Disclaimer: The views and opinions expressed in this article are those of the author and do not necessarily reflect any other author or an official position of the assemblyHUB team.

Gary McBride

Gary and Gloria were first commended to Zambia and then to Northern Ontario and there they were involved in the work at Northland Bible Camp. After twenty-eight years in the North they moved to Southern Ontario for nine years and were involved with New Life Prison Ministry (nlpm.com) and itinerant ministry. Gary and Gloria are now back in Northern Ontario, Gary is still involved in writing and broadcasting on Hope Stream Radio and an itinerant ministry.

4 Responses to What does the New Testament say about Reception into Fellowship?

  1. Avatar

    Dear Brother,Very interesting article, thank-you. It’s sometimes stated that Romans 15 is dealing with various matters, while Acts 2.41-42 is dealing very directly with local assembly fellowship. In the Acts passage, I’m wondering if it would make sense to extrapolate that it’s continuance in the apostle’s doctrine rather than membership of the body that are the grounds for local assembly fellowship? I’m still relatively new to the district, though glad to be a Canadian citizen already, but I remember Mr. L.Steers in public ministry helpfully pointing out these distinctives with particular reference to historic practice in the wider district here.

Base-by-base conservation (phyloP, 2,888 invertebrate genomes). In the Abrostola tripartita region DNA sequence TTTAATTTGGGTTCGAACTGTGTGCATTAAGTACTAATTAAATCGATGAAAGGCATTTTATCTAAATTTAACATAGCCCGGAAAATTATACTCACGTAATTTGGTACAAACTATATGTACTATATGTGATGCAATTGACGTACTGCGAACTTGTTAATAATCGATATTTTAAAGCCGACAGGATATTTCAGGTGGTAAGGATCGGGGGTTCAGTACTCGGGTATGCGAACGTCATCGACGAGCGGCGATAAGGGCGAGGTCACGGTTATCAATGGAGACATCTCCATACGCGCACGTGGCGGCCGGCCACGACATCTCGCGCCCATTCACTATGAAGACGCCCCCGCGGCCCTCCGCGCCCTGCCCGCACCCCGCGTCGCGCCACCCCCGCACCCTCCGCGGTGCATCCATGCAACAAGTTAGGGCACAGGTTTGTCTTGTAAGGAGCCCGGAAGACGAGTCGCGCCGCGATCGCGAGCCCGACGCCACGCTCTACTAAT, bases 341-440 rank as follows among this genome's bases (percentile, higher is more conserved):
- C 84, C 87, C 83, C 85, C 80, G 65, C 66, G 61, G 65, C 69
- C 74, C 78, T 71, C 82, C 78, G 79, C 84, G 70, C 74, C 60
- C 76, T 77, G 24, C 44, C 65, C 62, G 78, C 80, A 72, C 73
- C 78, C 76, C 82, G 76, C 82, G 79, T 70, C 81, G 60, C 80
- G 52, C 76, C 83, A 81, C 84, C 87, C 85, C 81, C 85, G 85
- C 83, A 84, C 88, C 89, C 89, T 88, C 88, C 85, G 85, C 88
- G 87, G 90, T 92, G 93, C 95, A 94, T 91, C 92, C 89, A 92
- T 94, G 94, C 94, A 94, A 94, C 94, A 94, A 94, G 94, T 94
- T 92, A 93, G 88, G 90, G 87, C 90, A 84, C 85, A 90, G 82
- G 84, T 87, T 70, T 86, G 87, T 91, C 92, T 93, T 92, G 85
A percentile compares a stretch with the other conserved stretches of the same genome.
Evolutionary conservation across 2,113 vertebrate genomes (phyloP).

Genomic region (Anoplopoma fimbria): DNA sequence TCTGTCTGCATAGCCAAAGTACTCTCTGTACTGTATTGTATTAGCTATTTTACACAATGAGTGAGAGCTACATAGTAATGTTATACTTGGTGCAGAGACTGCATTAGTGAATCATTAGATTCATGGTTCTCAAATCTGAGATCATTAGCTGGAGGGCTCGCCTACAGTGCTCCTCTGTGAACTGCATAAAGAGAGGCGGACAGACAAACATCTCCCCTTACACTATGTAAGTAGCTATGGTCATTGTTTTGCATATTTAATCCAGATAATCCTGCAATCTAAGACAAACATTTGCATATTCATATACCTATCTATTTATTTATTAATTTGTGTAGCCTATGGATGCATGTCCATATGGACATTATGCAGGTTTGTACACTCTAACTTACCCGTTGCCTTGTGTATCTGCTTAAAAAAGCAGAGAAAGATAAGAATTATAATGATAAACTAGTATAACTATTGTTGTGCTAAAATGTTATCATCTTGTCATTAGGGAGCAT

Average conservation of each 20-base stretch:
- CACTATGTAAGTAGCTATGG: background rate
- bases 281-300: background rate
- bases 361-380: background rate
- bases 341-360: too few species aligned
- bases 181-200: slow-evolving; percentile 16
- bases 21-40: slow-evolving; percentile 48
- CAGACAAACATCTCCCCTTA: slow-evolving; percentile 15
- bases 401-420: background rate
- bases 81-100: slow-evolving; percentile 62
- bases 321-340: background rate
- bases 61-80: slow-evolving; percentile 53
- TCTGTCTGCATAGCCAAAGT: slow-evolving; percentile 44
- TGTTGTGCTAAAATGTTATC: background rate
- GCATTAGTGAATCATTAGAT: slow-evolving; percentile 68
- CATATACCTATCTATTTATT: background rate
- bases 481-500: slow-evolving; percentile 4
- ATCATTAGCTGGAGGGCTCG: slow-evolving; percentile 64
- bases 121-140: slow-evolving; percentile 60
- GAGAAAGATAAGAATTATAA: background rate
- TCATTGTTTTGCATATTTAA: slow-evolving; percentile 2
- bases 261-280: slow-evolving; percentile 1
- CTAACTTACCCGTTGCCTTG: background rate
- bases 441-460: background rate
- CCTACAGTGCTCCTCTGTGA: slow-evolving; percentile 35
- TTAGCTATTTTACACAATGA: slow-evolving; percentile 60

It’s always good to see local assembly autonomy stressed also! I suppose in some places, with the outworking of this autonomy principle, there may be some relevance of underlying issues, which might or might not be present, which could include divorce & remarriage, etc.